A very scrubbed version of Baseball History…at the Japanese American National Museum.
Like with Perseverance: Japanese Tattoo Tradition in a Modern World (review coming soon), I think the Japanese American National Museum is onto something here. I think the Dodgers deserve their own exhibit, and I even think this Museum is uniquely the place to do it.
I just wish the Dodgers hadn’t been in charge of it.
Let’s be honest, were we all in charge of our personal histories (at least in how they were retold) we’d probably all do a fair amount of airbrushing to how our stories were told. The Dodgers are no exception.
That’s why as I walked through the museum, I was curious as to how Dodgers: Brotherhood of the Game would handle the rather thorny issue of the Dodger’s relocation from Brooklyn to L.A.
It was like the franchise magically appeared in Los Angeles one day.
It’s not like Walter O’Malley couldn’t make a Dodger’s fan’s life miserable, particularly while they were in Brooklyn, where he spent considerable time undercutting Branch Rickey whenever he got the chance. After running him out of town, he forbade his name ever being spoken in Dodger’s Offices.
Yes, human history. How many Baseball players do you know who were responsible for fronting a massive social change in their country?
This would be the same Jackie Robinson that O’Malley constantly referred to as “Rickey’s Prima Donna”.
You do know that Jackie was never a Los Angeles Dodger, right?
No, he was a Brooklyn Dodger. He retired in 1956 before the team moved to Los Angeles, some would say out of a loyalty to Brooklyn, but mostly out of frustration with how O’Malley ran the team after he got rid of Rickey.
Shame that no one bothered to tell the Exhibit’s organizers that story. Because, if you walk through Dodgers: Brotherhood of the Game, you might get the very mistaken felling that Jackie left his heart and soul in Los Angeles.
Look, if you’re a Dodger fan (and for the record, I’m not) this Exhibit might get you all teary eyed. It is a fine, but totally airbrushed review of the Dodgers time in Los Angeles. There are some good things about the exhibit, particularly where it pays attention to the Dodger’s relations with the Asian community here in Los Angeles, be they Japanese-American, Korean-American or Chinese-American. That’s all good. I even liked the time they spent on Fernando mania.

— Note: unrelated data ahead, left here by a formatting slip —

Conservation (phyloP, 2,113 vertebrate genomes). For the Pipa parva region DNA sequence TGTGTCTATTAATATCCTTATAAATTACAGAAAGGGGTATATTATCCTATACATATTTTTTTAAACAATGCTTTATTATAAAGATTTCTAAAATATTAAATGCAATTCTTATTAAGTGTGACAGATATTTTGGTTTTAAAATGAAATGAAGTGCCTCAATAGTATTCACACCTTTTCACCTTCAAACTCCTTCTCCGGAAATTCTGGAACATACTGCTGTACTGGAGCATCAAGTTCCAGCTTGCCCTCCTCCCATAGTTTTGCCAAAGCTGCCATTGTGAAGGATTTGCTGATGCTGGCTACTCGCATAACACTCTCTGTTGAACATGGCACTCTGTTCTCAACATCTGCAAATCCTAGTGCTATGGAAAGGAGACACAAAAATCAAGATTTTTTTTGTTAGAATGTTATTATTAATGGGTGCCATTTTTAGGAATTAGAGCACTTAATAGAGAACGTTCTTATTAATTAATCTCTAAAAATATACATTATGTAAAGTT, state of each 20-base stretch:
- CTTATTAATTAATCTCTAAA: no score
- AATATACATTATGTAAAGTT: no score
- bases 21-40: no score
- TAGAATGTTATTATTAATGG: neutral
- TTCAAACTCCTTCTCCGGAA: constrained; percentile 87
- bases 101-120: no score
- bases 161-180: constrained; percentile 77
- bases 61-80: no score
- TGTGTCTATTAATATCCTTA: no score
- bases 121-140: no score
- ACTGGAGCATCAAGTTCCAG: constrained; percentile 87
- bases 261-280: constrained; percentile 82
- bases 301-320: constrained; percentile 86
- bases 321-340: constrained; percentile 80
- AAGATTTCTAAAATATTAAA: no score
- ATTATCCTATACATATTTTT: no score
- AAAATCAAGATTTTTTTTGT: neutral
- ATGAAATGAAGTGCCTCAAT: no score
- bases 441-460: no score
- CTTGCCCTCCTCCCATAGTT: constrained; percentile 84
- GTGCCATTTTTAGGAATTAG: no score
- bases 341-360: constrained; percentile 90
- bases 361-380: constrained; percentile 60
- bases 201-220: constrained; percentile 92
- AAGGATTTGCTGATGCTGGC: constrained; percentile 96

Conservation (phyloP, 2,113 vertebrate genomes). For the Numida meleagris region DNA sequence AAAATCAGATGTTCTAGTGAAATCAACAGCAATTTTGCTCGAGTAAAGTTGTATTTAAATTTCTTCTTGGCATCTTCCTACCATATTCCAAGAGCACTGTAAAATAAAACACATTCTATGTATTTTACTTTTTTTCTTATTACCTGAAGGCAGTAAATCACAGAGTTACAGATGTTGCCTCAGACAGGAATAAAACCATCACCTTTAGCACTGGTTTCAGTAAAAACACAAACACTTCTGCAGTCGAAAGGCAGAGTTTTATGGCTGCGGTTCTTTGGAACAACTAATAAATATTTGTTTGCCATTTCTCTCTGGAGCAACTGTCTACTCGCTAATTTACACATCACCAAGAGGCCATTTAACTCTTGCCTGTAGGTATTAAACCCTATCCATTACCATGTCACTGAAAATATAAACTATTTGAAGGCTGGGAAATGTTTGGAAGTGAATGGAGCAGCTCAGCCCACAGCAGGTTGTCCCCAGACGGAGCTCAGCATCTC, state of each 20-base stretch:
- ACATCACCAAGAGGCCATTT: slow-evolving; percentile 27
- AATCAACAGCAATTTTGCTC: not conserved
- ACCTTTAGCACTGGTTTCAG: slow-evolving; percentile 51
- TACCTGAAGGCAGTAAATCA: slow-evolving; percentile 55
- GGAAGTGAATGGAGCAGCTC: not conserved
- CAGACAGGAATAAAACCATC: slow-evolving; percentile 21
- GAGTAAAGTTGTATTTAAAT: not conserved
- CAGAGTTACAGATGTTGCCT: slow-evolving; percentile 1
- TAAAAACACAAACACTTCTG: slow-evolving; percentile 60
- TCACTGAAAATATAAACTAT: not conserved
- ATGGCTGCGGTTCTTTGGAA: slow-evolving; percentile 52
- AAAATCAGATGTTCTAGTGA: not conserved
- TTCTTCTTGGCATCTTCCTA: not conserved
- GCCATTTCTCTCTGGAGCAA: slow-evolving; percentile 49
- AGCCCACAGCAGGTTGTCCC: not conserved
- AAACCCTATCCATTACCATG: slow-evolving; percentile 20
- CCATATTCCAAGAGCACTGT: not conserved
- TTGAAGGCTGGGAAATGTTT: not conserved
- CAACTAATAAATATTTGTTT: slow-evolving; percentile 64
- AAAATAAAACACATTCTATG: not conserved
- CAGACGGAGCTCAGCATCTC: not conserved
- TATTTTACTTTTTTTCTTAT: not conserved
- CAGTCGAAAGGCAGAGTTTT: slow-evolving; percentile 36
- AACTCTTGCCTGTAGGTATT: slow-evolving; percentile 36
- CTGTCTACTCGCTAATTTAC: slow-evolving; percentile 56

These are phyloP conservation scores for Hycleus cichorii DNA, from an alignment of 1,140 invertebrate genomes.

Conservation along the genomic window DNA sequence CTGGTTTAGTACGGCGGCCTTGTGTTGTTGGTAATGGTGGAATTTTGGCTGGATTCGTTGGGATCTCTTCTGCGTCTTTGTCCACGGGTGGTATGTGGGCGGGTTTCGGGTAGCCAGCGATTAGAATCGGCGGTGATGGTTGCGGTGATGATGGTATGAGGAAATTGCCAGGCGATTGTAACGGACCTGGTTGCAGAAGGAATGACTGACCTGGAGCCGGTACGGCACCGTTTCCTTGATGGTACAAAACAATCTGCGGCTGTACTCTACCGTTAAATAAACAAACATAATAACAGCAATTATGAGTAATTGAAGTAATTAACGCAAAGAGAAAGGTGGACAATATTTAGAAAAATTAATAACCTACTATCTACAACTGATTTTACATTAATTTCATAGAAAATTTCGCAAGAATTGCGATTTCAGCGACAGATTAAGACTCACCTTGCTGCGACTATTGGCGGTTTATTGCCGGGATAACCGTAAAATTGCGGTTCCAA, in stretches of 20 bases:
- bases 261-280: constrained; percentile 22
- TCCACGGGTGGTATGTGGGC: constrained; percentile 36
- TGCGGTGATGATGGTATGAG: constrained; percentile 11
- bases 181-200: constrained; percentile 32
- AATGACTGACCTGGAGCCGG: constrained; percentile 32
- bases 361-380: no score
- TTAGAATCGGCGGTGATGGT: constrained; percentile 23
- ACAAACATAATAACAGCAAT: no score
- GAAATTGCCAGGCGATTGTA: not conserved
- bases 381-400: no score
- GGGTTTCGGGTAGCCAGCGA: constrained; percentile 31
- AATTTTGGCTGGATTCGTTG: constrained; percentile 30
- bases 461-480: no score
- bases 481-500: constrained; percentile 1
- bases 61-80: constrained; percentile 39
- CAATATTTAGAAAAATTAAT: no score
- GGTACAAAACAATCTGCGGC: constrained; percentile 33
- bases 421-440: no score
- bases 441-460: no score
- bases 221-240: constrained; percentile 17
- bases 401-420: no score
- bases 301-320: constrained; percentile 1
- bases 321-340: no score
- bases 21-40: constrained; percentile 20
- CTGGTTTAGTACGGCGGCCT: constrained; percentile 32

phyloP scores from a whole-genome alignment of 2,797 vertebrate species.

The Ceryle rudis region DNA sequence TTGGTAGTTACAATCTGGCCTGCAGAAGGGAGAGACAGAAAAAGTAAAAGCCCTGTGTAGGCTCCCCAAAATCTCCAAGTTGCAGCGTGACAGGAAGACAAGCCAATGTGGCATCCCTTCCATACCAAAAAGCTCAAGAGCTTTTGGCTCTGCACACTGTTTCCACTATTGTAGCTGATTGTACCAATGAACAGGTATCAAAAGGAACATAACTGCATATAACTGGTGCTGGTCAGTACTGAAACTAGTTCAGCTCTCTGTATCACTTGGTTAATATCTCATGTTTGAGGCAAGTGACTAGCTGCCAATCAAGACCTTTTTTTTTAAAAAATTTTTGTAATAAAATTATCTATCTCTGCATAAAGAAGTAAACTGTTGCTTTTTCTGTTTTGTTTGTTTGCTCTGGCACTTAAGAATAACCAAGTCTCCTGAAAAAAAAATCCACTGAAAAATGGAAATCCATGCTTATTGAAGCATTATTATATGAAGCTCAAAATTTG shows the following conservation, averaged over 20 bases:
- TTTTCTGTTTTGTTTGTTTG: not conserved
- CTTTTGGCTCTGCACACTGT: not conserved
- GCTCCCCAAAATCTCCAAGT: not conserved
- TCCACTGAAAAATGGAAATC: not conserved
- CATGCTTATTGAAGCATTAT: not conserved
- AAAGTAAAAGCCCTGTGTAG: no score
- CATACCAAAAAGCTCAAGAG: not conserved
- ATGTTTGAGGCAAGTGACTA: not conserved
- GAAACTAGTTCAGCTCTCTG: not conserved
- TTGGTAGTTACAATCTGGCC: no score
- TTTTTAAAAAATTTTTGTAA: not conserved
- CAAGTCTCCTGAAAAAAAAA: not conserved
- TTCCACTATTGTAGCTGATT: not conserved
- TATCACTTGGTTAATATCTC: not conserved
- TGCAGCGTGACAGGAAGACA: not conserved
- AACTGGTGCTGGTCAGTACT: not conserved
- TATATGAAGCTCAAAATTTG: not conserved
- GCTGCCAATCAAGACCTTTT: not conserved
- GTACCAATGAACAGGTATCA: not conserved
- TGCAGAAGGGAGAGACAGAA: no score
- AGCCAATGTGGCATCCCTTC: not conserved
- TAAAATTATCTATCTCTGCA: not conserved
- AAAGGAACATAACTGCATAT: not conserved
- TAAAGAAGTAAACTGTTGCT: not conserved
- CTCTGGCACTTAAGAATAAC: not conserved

But since I’m not a Dodger fan, I feel very comfortable saying that the Dodger’s time here in Los Angeles hasn’t been all cake and roses. There have been some bumps along the way. There have been some low points as well as some golden ones.
Yes, I do recall them mentioning this:
You walk through this exhibit, you’d swear the Dodgers won the pennant every year since they came down here.
Newsflash, they didn’t.
This exhibit serves as a perfect example as to why PR and Marketing people should never, ever keep a Historical record. It’s useless, and…if you know even a little bit about Baseball history, it’s insulting.
If you want happy, gauzy memories of all things Dodger’s past…by all means, go into the museum.
If you want a historical record of what happened to the Team, by all means…watch Ken Burns’ Baseball. You ain’t getting a historical record here.
I hope the Japanese American National Museum gets more exhibits like these, but I hope the staff curates the exhibits themselves, and not leave it to someone else to curate.
Dodgers: Brotherhood of the Game runs through September 14, 2014.
IMPORTANT SAFETY TIP, PEOPLE: I think the fact that the Peter O’Malley is the premier sponsor of the exhibit is all the warning you need.
PARKING: Scattered, and mostly limited to Paid lots and Parking Garages. Expect to pay about $7 bucks, but that can vary. If you’re willing to walk you may be able to find Metered Parking a a couple of blocks away from the Museum, down near Wurstkuche. But when in doubt, consult the Little Tokyo Parking Guide that’s available at the Little Tokyo website.